If Modi’s Wuhan trip is not to bring trouble like his Lahore visit, which engendered deadly, Pakistan-scripted terrorist attacks on army bases, India will have to be on its guard. China has already outflanked India by stealthily occupying much of Doklam — a development on which the Modi government has chosen to stay mum in order to escape public embarrassment. As the philosopher George Santayana warned, “Those who cannot remember the past are condemned to repeat it”.

Brahma Chellaney is a geostrategist and author.

© The Hindustan Times, 2018.

Chabahar: Gateway to Afghanistan and Central Asia


Brahma Chellaney, The Hindustan Times, April 26, 2018


Exaggerated media accounts have sought to portray commercial glitches in India’s Chabahar port project, such as attracting a private partner for the operation of marine facilities there and resolving an excise-duties dispute, as emblematic of India’s eroding influence in southern Asia. Some have seized on the Iranian foreign minister’s statement in Islamabad that Chinese and Pakistani investment in Chabahar was welcome as evidence of India’s declining strategic reach. That statement was largely an attempt to dispel a perception that Iran has teamed up with India to checkmate China’s Gwadar designs.

To be sure, India’s regional clout has suffered — from Sri Lanka and the Maldives to Nepal. The main driver of New Delhi’s eroding influence is China, which has made deep inroads in India’s backyard. By incrementally encroaching on the Bhutan-claimed Doklam Plateau, China has also shown that India cannot guarantee Bhutan’s territorial integrity.

In this dismal picture, however, Chabahar represents a strategic advance, not setback, for India. The Chabahar project’s substantial progress allows India to bypass Pakistan to reach markets in Afghanistan and Central Asia. In the past six months, consignments of wheat, for example, have been passing from India to Afghanistan through Chabahar. In effect, Chabahar helps break Pakistan’s barrier to Indian exports to landlocked Afghanistan.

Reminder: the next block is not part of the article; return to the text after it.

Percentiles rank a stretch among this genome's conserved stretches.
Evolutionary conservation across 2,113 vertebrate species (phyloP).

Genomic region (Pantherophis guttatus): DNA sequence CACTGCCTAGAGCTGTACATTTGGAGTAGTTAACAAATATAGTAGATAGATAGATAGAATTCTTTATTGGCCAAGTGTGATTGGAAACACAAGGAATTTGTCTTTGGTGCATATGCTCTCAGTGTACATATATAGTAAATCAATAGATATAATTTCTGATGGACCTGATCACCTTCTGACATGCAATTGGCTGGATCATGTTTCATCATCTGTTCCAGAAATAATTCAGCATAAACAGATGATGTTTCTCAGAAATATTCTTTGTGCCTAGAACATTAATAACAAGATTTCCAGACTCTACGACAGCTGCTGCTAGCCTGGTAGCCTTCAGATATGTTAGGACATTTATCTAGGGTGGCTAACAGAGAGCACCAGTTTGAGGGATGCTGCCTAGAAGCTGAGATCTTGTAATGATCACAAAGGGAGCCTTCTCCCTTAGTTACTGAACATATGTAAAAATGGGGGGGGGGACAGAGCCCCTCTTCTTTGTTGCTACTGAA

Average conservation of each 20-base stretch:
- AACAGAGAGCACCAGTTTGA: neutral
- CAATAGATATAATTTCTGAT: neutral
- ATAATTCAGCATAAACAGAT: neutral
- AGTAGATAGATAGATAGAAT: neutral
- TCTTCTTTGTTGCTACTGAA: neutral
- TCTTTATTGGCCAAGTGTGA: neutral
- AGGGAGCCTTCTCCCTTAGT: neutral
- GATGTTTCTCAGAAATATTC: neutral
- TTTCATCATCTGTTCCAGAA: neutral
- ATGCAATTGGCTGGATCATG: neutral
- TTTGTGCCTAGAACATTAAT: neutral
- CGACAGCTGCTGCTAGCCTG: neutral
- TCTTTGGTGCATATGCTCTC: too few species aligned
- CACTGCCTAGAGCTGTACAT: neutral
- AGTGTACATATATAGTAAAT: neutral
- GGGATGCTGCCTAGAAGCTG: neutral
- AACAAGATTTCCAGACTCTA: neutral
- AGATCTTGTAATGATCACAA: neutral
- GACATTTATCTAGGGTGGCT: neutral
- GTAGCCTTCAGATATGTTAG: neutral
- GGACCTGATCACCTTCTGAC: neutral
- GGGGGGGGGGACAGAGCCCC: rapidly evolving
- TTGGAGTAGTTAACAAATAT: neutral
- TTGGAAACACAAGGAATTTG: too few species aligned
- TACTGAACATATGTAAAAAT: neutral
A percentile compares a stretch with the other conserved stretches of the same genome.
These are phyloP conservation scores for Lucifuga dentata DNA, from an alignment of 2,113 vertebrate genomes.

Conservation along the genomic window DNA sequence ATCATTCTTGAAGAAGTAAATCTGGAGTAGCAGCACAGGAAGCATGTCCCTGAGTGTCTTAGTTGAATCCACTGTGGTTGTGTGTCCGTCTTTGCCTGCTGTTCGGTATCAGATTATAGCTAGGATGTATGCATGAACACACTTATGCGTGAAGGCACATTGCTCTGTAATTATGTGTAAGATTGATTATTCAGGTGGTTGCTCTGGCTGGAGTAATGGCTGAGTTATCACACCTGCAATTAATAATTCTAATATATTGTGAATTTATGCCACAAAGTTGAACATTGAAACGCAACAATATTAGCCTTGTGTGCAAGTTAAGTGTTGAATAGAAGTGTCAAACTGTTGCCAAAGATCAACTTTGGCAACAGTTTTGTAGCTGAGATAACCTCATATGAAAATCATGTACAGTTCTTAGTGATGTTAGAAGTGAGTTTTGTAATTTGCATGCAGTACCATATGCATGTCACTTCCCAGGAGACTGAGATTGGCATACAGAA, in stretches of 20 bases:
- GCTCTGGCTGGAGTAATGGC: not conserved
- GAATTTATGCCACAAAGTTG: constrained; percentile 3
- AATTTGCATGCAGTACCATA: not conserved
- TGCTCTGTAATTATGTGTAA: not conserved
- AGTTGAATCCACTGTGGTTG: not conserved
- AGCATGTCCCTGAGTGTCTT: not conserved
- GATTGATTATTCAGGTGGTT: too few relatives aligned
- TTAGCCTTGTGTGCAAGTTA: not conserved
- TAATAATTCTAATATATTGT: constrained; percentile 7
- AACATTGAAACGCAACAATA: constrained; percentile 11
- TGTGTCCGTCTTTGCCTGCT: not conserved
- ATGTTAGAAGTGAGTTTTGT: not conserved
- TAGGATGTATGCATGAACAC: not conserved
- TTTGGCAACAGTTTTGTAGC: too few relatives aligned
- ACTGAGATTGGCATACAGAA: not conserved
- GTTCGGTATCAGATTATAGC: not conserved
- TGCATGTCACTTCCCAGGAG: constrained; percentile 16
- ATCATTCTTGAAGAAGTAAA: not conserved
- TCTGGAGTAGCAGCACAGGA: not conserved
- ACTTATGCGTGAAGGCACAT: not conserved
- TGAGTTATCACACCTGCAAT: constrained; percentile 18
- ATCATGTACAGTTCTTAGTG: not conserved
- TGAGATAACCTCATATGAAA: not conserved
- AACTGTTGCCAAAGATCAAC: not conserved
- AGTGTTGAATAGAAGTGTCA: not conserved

The hyperbole in India notwithstanding, Chabahar is not a strategic counterpoise to the Chinese-built and -run Gwadar port, adjacent to which Beijing is reportedly building a naval base. Gwadar port offers China joint naval patrols with Pakistan in the Indian Ocean, while Gwadar airport will provide Beijing an airlift capability to link up with its military base in Djibouti. By contrast, Chabahar, located barely 72 kilometers from Gwadar, is a purely commercial project with no military utility.

Chabahar, easily accessible from India’s western coast, is part of a larger Indian-supported transport corridor. For example, the Indian-built, 193-kilometer road from Delaram, in Afghanistan’s Nimruz province, to Zaranj, on the Iranian border, links up with Iran’s new connecting road from Zaranj down to Chabahar. In addition, India is involved in a Chabahar-Faraj-Bam rail link and in a railway from Chabahar to Zahedan, on the Iran-Afghan border. It is also interested in a Chabahar-Hajigak railway that creates direct access to Afghan mines.

Chabahar’s development has been driven by shared India-Iran objectives, including ending Afghanistan’s dependence on Karachi port and integrating that country with their economies. Chabahar, lying outside the Persian Gulf and thus relatively safe from a hostile blockade, is Iran’s gateway to the Gulf of Oman and the Indian Ocean. Developing Chabahar allows Iran not only to receive larger ships but also to boost its energy and other exports.